Dilemmas facing migrant workers in their 50s

By WANG OU / 02-07-2024 / Chinese Social Sciences Today

Construction workers on break at a construction site Photo: TUCHONG

In a recent report released by the National Bureau of Statistics, data collected from 2008 to 2022 reveals a rise in the average age of migrant workers in Chinese mainland. The average age has increased from 34 to 42.3 years, while the proportion of older migrant workers aged 50 and above has soared from 11.4% to 29.2%, reaching a total of 86.32 million people. Given the evolving trend of China’s population structure, the number of older migrant workers is expected to continue expanding.

Based on multiple surveys conducted in two industrial zones and two rural areas, we found that when migrant workers are identified as “older” by urban labor market standards, their employment becomes less stable and declines in quality, but they remain in those urban markets. This means that employment goes from relatively formal to increasingly informal, gradually descending along the labor market’s employment hierarchy. Despite the “downward” spiral, these workers do not return to agricultural labor.

‘Downward’ trajectory

For the vast number of migrant workers who seek urban employment, coastal factories have long been their primary employment sector. While employment contracts are relatively formal, age has become a highly relevant factor shaping the industrial workforce. In the industrial zones of coastal cities K and S, job advertisements at the entrances of industrial parks and in nearby human resource markets explicitly specify state requirements for certain positions, including gender, education, skills, and age. 

Typical recruitment criteria are as follows: “under 35 years old, junior high school or above, male or female, with relevant work experience preferred.” At the turn of the 21st century, China emerged as the “world’s factory,” with a seemingly infinite supply of first generation internal migrant workers. At that time, coastal factories generally had higher age restrictions on labor. However, with the gradual disappearance of the “demographic dividend,” the average age of migrant workers increased, and coastal factories faced hiring challenges and labor shortages. To respond, they had to extended their age restrictions to 35, 38, and even 45 years old gradually. 

Generally, laborers in coastal factories are at risk of dismissal if they have not been promoted to a management position by the age of 45. Factory managers might pressure older workers to resign.

After leaving relatively formal employment in large factories, older migrant workers often enter informal sectors such as manufacturing, services, and construction. With higher basic wages paid in coastal industrial zones compared to inland cities, these zones remain a desirable place to work.  At the same time, there are many small and micro-factories or private workshops which support large factories, and older migrant workers who leave large factories usually choose to work in this ecosystem. In contrast to the relatively formal corporate environment of industrial factories, the small factories and workshops are often operated by private entrepreneurs. These workshops rely on orders subcontracted from corporate factories or small projects related to the upstream or downstream needs of larger factories. There are no standardized processes for labor management, which results in a high turnover of workers.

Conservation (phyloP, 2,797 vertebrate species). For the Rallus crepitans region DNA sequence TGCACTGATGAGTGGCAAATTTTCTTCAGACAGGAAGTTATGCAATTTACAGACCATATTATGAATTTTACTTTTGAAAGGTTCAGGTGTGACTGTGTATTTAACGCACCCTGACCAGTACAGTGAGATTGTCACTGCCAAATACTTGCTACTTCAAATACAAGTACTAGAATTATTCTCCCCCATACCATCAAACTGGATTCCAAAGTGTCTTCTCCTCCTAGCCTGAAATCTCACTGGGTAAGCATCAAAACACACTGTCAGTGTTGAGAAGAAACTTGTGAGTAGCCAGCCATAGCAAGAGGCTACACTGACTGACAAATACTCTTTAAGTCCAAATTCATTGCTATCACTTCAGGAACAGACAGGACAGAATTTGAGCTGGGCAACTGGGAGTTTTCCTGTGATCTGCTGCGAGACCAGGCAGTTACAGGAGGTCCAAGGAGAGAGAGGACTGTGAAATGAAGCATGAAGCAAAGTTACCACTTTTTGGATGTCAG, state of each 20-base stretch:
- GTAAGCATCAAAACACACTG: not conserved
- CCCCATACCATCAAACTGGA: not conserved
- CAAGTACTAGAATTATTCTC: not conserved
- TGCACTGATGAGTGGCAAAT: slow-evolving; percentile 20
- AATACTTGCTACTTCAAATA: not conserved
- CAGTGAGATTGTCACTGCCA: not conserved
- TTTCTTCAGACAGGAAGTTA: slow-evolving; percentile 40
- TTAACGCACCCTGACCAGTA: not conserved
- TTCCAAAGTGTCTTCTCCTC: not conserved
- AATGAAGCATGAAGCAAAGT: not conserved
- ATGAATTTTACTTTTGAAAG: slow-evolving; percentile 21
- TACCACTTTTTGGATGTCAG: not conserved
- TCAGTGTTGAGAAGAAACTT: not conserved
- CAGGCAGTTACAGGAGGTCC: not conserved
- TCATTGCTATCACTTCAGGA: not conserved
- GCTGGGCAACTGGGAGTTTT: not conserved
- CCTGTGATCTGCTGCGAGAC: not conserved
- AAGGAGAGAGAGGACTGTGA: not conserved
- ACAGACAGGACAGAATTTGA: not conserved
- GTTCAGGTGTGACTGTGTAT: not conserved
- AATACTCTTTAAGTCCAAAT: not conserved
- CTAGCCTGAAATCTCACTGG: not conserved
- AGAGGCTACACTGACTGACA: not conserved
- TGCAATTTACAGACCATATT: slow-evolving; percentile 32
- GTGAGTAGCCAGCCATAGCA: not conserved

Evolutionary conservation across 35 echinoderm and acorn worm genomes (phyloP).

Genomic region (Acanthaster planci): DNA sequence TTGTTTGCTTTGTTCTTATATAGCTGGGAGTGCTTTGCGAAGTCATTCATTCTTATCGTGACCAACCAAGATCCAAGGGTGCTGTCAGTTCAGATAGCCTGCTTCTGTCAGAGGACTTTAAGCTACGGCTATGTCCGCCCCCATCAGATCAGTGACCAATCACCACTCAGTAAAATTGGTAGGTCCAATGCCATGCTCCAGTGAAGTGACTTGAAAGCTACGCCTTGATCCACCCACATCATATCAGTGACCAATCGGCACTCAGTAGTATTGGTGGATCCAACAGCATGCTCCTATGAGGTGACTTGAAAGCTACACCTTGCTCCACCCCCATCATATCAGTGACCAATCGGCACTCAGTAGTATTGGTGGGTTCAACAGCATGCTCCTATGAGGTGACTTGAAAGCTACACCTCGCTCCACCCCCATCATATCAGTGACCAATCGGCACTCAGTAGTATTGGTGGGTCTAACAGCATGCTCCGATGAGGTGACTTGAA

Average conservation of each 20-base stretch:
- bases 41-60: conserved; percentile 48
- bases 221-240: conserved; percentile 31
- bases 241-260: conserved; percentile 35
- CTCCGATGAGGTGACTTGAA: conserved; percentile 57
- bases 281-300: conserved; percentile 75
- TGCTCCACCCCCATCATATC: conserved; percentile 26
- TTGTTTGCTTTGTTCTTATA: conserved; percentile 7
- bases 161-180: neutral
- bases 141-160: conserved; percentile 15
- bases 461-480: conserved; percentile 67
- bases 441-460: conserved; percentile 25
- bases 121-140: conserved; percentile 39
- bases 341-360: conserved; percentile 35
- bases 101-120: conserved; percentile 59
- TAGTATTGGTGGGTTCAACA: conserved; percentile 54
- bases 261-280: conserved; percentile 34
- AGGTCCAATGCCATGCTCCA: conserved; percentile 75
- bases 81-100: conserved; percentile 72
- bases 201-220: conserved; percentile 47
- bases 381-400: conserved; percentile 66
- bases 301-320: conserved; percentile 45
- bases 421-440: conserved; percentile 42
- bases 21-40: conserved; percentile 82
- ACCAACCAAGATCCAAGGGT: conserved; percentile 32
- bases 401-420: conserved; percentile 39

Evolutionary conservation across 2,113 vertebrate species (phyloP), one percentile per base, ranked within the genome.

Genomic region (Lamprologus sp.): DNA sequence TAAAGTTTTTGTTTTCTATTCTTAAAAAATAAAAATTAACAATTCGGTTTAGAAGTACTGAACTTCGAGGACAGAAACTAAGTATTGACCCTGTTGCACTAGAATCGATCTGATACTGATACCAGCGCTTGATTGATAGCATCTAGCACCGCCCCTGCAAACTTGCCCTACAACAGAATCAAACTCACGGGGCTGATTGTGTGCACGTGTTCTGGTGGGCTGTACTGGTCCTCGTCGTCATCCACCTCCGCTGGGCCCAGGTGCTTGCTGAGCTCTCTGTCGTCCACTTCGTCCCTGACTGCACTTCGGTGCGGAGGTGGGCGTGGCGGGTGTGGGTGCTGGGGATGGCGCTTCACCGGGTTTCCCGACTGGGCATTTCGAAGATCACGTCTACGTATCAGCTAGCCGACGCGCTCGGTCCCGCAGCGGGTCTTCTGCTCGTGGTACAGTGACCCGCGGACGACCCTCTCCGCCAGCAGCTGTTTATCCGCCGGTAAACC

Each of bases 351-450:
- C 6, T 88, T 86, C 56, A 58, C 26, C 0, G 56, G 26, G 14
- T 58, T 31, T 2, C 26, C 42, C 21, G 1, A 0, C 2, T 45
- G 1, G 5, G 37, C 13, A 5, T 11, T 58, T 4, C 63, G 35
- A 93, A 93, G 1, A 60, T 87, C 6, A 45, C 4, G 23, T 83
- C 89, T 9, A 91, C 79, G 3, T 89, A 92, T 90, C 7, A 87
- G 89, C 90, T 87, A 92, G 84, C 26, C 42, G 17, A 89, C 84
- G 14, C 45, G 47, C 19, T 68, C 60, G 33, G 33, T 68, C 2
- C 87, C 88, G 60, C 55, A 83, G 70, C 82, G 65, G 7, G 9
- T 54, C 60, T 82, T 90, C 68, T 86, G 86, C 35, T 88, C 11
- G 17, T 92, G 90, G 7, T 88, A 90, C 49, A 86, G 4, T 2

During the off-season or factory shutdown periods, older migrant workers employed in informal manufacturing jobs often turn to labor intermediaries to make ends meet. This temporary work involves fulfilling seasonal orders in formal factories, rush work in small workshops, night “picking and packing” in logistics centers, stage setups for shopping mall events, temporary construction teams at building sites, or even temporary labor in private households.

As they age out of desirable contracts, a significant portion of older migrant workers spend time working informally around industrial zones before moving on to even less stable jobs in the construction industry or in low-level service sectors. Compared to factory work, construction work provides little social security. This is unfortunate as construction work involves intense labor and longer project transition times, resulting in more unpaid time while laborers wait for assignments. However, many older migrant workers prefer such jobs as the income is higher and employment is often secured through relationships with fellow villagers. This allows workers to partially balance work and family life. 

Meanwhile, other older migrant workers directly engage in lower-paying, less secure, and often more gendered low-level service jobs. Among them, older male migrant workers are more commonly employed in low-level security, cleaning, and municipal jobs, while older female migrant workers enter household services, caregiving, and lower-level cleaning jobs.

Beyond the age of 60, a significant number of migrant workers remain at the bottom of the urban labor market, faced with less desirable job opportunities but reluctant to return to agricultural and rural labor. For example, former coal miners and factory workers in the Xibian Village of Shangrao City, Jiangxi Province fit into this “urban-oriented” employment pattern. And this trend is further supported by a survey of older construction workers in Xibian Village that tracked their employment trajectories over time. 

Surprisingly, despite residing in rural areas and having spent most of their professional lives engaging in small-scale farming, these laborers who returned from construction sites to a rural village have not resumed any agricultural operations, invested intensive labor in the agricultural sector, comfortably waited for job opportunities, or transitioned to retirement. Instead, these unemployed older migrant workers in rural areas share a strong sense of anxiety, and they eagerly continue to seek job opportunities beyond agriculture and back in cities.

The desire to seek urban employment beyond agriculture and rural settings is evident among these older migrant workers, reflecting a complex set of economic and social factors influencing their decisions and attitudes toward work and retirement.

Structural reasons